I began my symposium week by arriving the day before it officially opened. My aim was to help out the Aotearoa Quilters committee hang the silver colour challenge quilts and the New Zealand through our eyes challenge quilts. It took me a while to navigate scary Auckland traffic (remember, in my town there is only one set of traffic lights and they are for a pedestrian crossing!) but I made it in time to help Shirley get everything sorted and hung to the best advantage.


From left to right: Donna, myself, Shirley and Mary. I'm not on the committee anymore, but these other women are and they work so hard as volunteers to run AQ, think up challenges, organise the Great NZ Quilt Show, support regional groups, and promote and support NZ quilters in as many ways as they can.


Here's the wall of the silver colour challenges. This year, being AQ's 25th anniversary, the colour was silver. The hexagon shape was to shake it up a bit as some folks were getting bored of the 12" square. We thought there may be a few less entries because of the changes, but happily there were just as many as usual, so good to see NZ's aren't scared of a challenge!


The winners and merit quilts nicely displayed in the centre. Thanks to Mallee Textiles and Cottage Flair for the sponsorship of the awards.


And better shots of the winner, by Kat Martin.


Merit for Fyvie Murray.


Merit for Caro Stewart. 


And Merit for Mary Metcalf.


Here's my entry. I decided to have a bit of fun with this one. I hate working with metallic thread and I'm pretty sure there are many others who share my feelings! So I let my frustrations run riot, illustrating what happens to my rolls of metallic thread when my back is turned.


I'm really excited to let you know that we signed up HEAPS of new members at symposium (here's Flicity and Kerry at the AQ table waiting to tell you how awesome the organisation is), which means NZ's are getting behind the spirit of the organisation. AQ's mission is: to provide New Zealand quilters the opportunity to expand horizons, to share work, and to learn. We do this by supporting quilters and textile artists at all levels through offering a variety of classes, exhibitions, regional meetings and professional development opportunities.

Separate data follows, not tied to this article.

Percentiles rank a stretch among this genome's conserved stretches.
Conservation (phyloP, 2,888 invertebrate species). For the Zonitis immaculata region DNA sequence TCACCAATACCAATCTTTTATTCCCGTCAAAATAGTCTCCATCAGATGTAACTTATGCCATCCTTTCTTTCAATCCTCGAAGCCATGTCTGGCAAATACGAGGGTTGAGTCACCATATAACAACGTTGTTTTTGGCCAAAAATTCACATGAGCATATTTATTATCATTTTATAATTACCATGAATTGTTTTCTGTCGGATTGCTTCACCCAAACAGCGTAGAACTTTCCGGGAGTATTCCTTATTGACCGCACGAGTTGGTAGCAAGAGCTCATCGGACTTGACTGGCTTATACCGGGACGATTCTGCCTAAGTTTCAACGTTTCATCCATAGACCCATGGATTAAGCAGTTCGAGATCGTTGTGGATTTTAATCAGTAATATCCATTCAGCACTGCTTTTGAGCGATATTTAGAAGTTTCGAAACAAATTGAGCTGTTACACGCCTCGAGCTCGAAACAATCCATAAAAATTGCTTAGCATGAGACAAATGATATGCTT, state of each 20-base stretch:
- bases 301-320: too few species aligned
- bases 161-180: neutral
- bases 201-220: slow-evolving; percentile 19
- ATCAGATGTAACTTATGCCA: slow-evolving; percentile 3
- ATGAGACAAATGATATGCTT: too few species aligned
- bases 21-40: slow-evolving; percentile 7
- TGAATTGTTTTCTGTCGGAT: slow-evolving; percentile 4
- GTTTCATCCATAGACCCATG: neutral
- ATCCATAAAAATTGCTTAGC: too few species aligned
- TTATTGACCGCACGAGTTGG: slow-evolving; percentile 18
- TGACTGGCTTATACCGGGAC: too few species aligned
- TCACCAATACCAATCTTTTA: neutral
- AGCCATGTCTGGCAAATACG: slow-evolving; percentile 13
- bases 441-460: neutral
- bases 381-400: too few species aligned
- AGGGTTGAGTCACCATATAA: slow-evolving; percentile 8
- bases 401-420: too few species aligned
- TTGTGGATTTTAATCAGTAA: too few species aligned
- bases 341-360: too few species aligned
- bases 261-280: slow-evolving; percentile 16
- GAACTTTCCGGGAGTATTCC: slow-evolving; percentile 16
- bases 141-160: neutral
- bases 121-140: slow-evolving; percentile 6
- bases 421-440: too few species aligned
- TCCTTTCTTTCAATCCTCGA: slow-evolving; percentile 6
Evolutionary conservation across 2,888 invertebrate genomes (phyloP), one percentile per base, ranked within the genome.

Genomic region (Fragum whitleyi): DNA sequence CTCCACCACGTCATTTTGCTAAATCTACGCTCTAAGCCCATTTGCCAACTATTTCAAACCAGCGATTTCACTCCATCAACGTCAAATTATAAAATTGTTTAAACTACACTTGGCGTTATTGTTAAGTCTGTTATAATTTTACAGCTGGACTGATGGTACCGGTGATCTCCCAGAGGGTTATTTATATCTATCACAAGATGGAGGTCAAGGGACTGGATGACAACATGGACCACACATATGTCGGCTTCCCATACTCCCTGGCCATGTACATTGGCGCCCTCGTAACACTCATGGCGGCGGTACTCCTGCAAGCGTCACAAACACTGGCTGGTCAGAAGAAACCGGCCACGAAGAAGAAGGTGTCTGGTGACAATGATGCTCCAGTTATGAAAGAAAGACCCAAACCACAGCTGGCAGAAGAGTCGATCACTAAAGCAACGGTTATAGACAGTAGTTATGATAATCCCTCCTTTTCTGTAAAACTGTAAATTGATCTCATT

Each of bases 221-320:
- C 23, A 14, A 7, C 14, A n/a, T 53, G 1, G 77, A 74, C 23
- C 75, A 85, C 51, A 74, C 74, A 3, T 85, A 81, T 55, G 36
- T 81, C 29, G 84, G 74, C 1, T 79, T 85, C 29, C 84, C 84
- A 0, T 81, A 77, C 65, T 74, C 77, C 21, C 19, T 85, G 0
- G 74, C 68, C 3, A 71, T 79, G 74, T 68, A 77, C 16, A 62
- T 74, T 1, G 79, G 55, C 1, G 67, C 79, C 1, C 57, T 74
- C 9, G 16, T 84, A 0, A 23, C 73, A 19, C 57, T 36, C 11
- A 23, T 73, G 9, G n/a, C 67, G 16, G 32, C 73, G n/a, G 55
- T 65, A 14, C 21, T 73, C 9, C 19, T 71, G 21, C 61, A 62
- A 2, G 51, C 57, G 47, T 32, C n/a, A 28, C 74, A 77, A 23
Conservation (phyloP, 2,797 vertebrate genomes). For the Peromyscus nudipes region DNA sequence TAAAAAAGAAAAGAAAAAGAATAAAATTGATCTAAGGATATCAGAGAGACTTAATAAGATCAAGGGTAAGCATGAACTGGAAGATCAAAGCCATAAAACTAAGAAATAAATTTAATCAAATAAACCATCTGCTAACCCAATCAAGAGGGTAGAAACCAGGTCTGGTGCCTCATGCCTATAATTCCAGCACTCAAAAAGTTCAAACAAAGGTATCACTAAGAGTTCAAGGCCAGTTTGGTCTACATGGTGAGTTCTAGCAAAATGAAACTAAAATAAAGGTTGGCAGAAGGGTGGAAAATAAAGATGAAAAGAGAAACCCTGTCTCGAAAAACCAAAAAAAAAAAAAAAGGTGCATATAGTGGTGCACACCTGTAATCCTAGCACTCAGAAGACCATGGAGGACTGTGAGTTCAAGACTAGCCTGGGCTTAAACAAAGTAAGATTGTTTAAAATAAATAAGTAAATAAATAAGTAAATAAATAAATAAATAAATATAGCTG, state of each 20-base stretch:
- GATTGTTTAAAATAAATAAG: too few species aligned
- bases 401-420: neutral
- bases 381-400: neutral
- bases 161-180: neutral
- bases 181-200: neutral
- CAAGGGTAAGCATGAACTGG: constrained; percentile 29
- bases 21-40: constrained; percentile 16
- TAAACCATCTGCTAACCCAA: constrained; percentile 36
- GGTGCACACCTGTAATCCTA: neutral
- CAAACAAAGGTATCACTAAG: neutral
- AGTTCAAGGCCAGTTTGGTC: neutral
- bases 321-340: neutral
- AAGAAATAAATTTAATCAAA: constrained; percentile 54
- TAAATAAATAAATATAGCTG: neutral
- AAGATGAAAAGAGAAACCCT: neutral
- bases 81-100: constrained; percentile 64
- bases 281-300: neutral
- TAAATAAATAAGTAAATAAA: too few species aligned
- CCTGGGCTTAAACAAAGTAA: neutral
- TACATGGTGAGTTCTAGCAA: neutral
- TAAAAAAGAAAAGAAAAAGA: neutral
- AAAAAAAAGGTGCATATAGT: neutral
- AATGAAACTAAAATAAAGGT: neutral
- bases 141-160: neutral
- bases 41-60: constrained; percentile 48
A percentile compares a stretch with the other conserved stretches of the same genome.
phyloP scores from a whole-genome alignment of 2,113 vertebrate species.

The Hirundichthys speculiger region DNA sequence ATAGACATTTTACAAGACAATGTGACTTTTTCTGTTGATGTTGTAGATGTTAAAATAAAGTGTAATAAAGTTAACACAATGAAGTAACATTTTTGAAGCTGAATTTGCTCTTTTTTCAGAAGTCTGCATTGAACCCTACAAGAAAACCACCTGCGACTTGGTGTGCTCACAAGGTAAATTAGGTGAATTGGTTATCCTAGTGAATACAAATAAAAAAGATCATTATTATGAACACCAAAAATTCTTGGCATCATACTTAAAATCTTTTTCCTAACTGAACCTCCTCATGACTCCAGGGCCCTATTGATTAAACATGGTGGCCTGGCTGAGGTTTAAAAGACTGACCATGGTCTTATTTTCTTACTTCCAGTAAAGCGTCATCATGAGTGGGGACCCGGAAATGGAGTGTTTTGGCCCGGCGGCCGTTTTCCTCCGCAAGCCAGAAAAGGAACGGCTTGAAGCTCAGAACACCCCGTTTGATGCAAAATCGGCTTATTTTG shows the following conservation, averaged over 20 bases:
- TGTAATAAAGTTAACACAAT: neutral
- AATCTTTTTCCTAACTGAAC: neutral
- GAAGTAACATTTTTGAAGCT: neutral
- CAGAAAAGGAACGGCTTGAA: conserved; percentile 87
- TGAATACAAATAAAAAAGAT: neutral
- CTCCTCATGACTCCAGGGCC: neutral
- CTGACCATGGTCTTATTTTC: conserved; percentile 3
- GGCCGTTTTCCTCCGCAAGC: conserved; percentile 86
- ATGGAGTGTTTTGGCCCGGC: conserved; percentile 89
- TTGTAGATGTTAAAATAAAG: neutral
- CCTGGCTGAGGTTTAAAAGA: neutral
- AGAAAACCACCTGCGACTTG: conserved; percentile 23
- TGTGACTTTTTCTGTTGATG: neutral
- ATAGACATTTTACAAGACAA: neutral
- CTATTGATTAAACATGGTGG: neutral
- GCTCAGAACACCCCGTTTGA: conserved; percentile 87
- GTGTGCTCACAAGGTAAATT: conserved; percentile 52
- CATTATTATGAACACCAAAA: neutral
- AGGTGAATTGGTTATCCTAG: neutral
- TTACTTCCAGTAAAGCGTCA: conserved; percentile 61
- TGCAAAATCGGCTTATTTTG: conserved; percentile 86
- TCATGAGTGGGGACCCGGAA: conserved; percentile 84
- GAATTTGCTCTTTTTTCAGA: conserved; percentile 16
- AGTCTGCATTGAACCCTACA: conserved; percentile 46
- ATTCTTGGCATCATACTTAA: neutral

Of course, the more members we have, the better we can do that, so it's great to see the organisation growing and thriving.



There was also a short and sweet AQ breakfast to give out the prizes for the suitcase exhibition winners - this is a travelling exhibition of small quilts picked from the main symposium exhibition and supported by Aotearoa Quilters - to meet and greet and to hear some of our life members talk about the history of the organisation. We were encouraged to dress up in silver, and above you can see my scary silver mask I found at the $2 shop!

If you'd like to hear more about what Aotearoa Quilters is up to you can follow their page on Facebook, or their Instagram feed, or even better, become a member and get their newsletter and access to the members only FB page.

Monday, October 14, 2019

Learning to talk about your work

I believe that learning to talk engagingly and intelligently about your work is one of the most important skills an artist can develop.

How many times have you listened to someone talk about their piece and gained a whole new appreciation for it? And how many times have you heard people point out flaws, put themselves down, or say a variation of, “I just liked those fabrics so I made it.” Hmmm. 

And it’s FINE if you DID just 'like' the fabrics! But perhaps you could say, “I liked the way these fabrics worked together and I wanted to play with the proportions and see how it altered the conversation between them.” Same thing really, but just said with a little more agility.


I'm making this blue quilt at the moment because I liked the indigo-dyed napkin that I printed with fern fronds, and I found some other blue leftovers. But instead of saying that, how about, "I wanted to see if I could compose a successful composition using a limited palette."

I do not claim to be that great at speaking about my work, but it’s something I’m aware of and I’m striving to get better at. 

I’ve recently been watching the videos of the Quilt National ‘19 exhibitors. These are short videos of makers talking about their quilts. And it’s been a great learning experience (besides also being able to enjoy the beautiful works.) I try and think when I’m listening:

Are they making sense?
Are they adding to the story I see visually?
Have I learnt something?

Here’s the link if you want to listen and watch too.

Sunday, September 22, 2019

Dawning